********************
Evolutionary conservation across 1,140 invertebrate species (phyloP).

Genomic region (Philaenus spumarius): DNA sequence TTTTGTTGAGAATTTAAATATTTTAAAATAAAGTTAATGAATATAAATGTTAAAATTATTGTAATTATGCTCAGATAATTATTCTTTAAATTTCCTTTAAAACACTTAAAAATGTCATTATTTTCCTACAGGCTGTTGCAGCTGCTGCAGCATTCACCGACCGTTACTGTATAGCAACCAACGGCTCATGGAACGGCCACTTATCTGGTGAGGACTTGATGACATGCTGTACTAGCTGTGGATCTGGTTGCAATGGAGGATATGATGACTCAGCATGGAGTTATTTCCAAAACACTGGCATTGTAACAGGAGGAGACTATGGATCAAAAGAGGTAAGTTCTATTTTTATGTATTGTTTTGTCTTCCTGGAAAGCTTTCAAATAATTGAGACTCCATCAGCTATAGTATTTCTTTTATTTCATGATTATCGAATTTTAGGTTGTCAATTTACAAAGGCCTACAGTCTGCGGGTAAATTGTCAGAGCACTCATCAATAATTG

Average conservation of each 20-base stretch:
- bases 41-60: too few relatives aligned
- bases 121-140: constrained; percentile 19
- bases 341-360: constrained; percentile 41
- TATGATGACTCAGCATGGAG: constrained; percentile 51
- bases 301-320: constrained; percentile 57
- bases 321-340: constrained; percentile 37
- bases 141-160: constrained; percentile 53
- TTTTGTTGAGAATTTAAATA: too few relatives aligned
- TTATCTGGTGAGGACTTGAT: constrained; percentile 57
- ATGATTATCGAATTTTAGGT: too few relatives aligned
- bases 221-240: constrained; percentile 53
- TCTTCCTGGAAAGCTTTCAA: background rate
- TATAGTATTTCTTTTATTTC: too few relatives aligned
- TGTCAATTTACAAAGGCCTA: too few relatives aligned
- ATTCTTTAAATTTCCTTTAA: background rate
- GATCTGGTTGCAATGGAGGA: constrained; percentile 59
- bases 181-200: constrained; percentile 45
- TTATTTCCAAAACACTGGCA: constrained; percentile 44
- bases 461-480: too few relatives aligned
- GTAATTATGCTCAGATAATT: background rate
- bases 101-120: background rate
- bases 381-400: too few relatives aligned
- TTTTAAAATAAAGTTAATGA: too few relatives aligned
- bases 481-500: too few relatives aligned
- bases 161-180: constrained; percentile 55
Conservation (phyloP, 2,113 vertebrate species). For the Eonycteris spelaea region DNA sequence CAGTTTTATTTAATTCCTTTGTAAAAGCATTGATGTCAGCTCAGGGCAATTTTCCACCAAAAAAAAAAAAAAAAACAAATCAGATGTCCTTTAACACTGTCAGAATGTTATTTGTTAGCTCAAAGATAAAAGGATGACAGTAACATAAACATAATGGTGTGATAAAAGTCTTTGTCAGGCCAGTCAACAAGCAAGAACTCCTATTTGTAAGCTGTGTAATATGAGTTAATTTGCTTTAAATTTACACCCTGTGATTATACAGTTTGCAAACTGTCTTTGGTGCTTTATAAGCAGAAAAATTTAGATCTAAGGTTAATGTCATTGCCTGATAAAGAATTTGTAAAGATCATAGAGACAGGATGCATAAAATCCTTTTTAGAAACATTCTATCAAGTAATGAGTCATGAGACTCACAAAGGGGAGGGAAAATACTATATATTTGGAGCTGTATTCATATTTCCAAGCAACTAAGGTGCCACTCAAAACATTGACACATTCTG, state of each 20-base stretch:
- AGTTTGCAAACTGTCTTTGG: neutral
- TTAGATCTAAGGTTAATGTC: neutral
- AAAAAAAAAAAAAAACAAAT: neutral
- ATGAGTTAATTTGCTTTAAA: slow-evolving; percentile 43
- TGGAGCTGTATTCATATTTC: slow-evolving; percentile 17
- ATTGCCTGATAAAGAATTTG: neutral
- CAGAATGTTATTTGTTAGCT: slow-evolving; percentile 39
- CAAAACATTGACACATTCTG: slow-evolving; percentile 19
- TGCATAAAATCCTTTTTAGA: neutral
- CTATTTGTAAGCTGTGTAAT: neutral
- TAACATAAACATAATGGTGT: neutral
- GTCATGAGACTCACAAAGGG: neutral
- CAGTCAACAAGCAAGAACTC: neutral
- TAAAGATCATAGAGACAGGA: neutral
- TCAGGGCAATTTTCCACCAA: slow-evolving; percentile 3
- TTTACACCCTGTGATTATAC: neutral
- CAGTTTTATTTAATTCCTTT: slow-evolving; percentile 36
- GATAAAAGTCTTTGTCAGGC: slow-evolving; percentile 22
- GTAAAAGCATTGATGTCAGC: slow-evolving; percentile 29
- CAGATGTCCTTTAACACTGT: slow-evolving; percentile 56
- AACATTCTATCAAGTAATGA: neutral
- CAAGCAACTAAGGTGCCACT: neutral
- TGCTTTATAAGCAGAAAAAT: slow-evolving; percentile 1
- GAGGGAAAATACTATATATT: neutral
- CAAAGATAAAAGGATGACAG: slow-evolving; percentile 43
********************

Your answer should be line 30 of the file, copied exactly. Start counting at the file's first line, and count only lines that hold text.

- AGTTTGCAAACTGTCTTTGG: neutral